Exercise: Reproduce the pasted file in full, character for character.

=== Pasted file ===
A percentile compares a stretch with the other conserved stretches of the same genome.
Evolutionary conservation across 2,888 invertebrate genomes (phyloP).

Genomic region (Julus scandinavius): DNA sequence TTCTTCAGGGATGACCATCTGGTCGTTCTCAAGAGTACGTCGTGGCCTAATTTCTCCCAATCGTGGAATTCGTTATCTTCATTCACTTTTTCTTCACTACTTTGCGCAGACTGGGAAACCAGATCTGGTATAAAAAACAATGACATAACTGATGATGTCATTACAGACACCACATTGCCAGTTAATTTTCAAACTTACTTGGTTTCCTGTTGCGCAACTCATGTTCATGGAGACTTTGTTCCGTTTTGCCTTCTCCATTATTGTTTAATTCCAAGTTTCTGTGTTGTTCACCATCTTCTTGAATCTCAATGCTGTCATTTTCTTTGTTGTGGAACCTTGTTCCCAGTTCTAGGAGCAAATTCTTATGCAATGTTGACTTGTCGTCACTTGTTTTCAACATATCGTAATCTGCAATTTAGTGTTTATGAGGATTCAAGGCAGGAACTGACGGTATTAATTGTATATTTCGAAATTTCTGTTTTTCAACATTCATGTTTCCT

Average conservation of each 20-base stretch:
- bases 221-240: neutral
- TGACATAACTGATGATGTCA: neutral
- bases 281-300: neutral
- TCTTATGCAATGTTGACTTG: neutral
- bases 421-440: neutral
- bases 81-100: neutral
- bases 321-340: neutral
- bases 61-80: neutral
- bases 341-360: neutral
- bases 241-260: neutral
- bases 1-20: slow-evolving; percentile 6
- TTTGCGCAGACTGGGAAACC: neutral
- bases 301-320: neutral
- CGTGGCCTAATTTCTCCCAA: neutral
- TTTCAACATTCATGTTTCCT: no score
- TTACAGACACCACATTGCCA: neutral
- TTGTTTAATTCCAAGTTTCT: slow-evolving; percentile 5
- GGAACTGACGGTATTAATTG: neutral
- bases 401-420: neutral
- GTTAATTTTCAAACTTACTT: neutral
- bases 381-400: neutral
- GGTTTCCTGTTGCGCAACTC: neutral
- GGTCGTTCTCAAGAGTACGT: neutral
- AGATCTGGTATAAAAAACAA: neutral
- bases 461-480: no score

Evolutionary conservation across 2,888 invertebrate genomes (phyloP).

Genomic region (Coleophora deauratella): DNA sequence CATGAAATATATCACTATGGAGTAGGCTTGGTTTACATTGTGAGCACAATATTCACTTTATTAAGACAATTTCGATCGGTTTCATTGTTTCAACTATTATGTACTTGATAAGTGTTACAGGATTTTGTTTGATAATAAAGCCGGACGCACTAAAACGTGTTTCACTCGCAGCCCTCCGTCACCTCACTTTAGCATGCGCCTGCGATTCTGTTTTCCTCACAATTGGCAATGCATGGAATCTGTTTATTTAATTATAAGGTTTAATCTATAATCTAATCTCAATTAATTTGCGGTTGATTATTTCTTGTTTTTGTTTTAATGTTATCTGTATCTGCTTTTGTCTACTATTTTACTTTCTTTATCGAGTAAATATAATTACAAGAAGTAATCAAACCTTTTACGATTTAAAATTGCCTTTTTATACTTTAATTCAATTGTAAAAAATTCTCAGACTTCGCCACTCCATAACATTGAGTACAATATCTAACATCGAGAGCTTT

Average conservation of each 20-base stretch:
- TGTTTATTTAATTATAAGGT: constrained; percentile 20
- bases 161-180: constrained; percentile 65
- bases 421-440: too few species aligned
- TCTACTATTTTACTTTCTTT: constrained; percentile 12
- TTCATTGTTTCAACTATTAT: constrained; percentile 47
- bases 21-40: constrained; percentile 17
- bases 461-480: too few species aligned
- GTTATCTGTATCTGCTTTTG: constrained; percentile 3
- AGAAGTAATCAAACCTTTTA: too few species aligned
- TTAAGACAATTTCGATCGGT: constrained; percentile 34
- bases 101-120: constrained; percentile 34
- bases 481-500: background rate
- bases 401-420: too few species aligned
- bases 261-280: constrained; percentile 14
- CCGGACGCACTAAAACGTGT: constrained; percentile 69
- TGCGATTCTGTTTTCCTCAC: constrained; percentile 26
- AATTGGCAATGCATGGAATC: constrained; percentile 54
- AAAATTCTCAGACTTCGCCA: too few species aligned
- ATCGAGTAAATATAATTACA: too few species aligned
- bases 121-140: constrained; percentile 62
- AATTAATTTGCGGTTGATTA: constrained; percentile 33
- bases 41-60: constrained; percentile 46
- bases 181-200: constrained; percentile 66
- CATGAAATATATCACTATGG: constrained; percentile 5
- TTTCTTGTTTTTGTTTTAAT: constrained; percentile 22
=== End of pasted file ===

A percentile compares a stretch with the other conserved stretches of the same genome.
Evolutionary conservation across 2,888 invertebrate genomes (phyloP).

Genomic region (Julus scandinavius): DNA sequence TTCTTCAGGGATGACCATCTGGTCGTTCTCAAGAGTACGTCGTGGCCTAATTTCTCCCAATCGTGGAATTCGTTATCTTCATTCACTTTTTCTTCACTACTTTGCGCAGACTGGGAAACCAGATCTGGTATAAAAAACAATGACATAACTGATGATGTCATTACAGACACCACATTGCCAGTTAATTTTCAAACTTACTTGGTTTCCTGTTGCGCAACTCATGTTCATGGAGACTTTGTTCCGTTTTGCCTTCTCCATTATTGTTTAATTCCAAGTTTCTGTGTTGTTCACCATCTTCTTGAATCTCAATGCTGTCATTTTCTTTGTTGTGGAACCTTGTTCCCAGTTCTAGGAGCAAATTCTTATGCAATGTTGACTTGTCGTCACTTGTTTTCAACATATCGTAATCTGCAATTTAGTGTTTATGAGGATTCAAGGCAGGAACTGACGGTATTAATTGTATATTTCGAAATTTCTGTTTTTCAACATTCATGTTTCCT

Average conservation of each 20-base stretch:
- bases 221-240: neutral
- TGACATAACTGATGATGTCA: neutral
- bases 281-300: neutral
- TCTTATGCAATGTTGACTTG: neutral
- bases 421-440: neutral
- bases 81-100: neutral
- bases 321-340: neutral
- bases 61-80: neutral
- bases 341-360: neutral
- bases 241-260: neutral
- bases 1-20: slow-evolving; percentile 6
- TTTGCGCAGACTGGGAAACC: neutral
- bases 301-320: neutral
- CGTGGCCTAATTTCTCCCAA: neutral
- TTTCAACATTCATGTTTCCT: no score
- TTACAGACACCACATTGCCA: neutral
- TTGTTTAATTCCAAGTTTCT: slow-evolving; percentile 5
- GGAACTGACGGTATTAATTG: neutral
- bases 401-420: neutral
- GTTAATTTTCAAACTTACTT: neutral
- bases 381-400: neutral
- GGTTTCCTGTTGCGCAACTC: neutral
- GGTCGTTCTCAAGAGTACGT: neutral
- AGATCTGGTATAAAAAACAA: neutral
- bases 461-480: no score

Evolutionary conservation across 2,888 invertebrate genomes (phyloP).

Genomic region (Coleophora deauratella): DNA sequence CATGAAATATATCACTATGGAGTAGGCTTGGTTTACATTGTGAGCACAATATTCACTTTATTAAGACAATTTCGATCGGTTTCATTGTTTCAACTATTATGTACTTGATAAGTGTTACAGGATTTTGTTTGATAATAAAGCCGGACGCACTAAAACGTGTTTCACTCGCAGCCCTCCGTCACCTCACTTTAGCATGCGCCTGCGATTCTGTTTTCCTCACAATTGGCAATGCATGGAATCTGTTTATTTAATTATAAGGTTTAATCTATAATCTAATCTCAATTAATTTGCGGTTGATTATTTCTTGTTTTTGTTTTAATGTTATCTGTATCTGCTTTTGTCTACTATTTTACTTTCTTTATCGAGTAAATATAATTACAAGAAGTAATCAAACCTTTTACGATTTAAAATTGCCTTTTTATACTTTAATTCAATTGTAAAAAATTCTCAGACTTCGCCACTCCATAACATTGAGTACAATATCTAACATCGAGAGCTTT

Average conservation of each 20-base stretch:
- TGTTTATTTAATTATAAGGT: constrained; percentile 20
- bases 161-180: constrained; percentile 65
- bases 421-440: too few species aligned
- TCTACTATTTTACTTTCTTT: constrained; percentile 12
- TTCATTGTTTCAACTATTAT: constrained; percentile 47
- bases 21-40: constrained; percentile 17
- bases 461-480: too few species aligned
- GTTATCTGTATCTGCTTTTG: constrained; percentile 3
- AGAAGTAATCAAACCTTTTA: too few species aligned
- TTAAGACAATTTCGATCGGT: constrained; percentile 34
- bases 101-120: constrained; percentile 34
- bases 481-500: background rate
- bases 401-420: too few species aligned
- bases 261-280: constrained; percentile 14
- CCGGACGCACTAAAACGTGT: constrained; percentile 69
- TGCGATTCTGTTTTCCTCAC: constrained; percentile 26
- AATTGGCAATGCATGGAATC: constrained; percentile 54
- AAAATTCTCAGACTTCGCCA: too few species aligned
- ATCGAGTAAATATAATTACA: too few species aligned
- bases 121-140: constrained; percentile 62
- AATTAATTTGCGGTTGATTA: constrained; percentile 33
- bases 41-60: constrained; percentile 46
- bases 181-200: constrained; percentile 66
- CATGAAATATATCACTATGG: constrained; percentile 5
- TTTCTTGTTTTTGTTTTAAT: constrained; percentile 22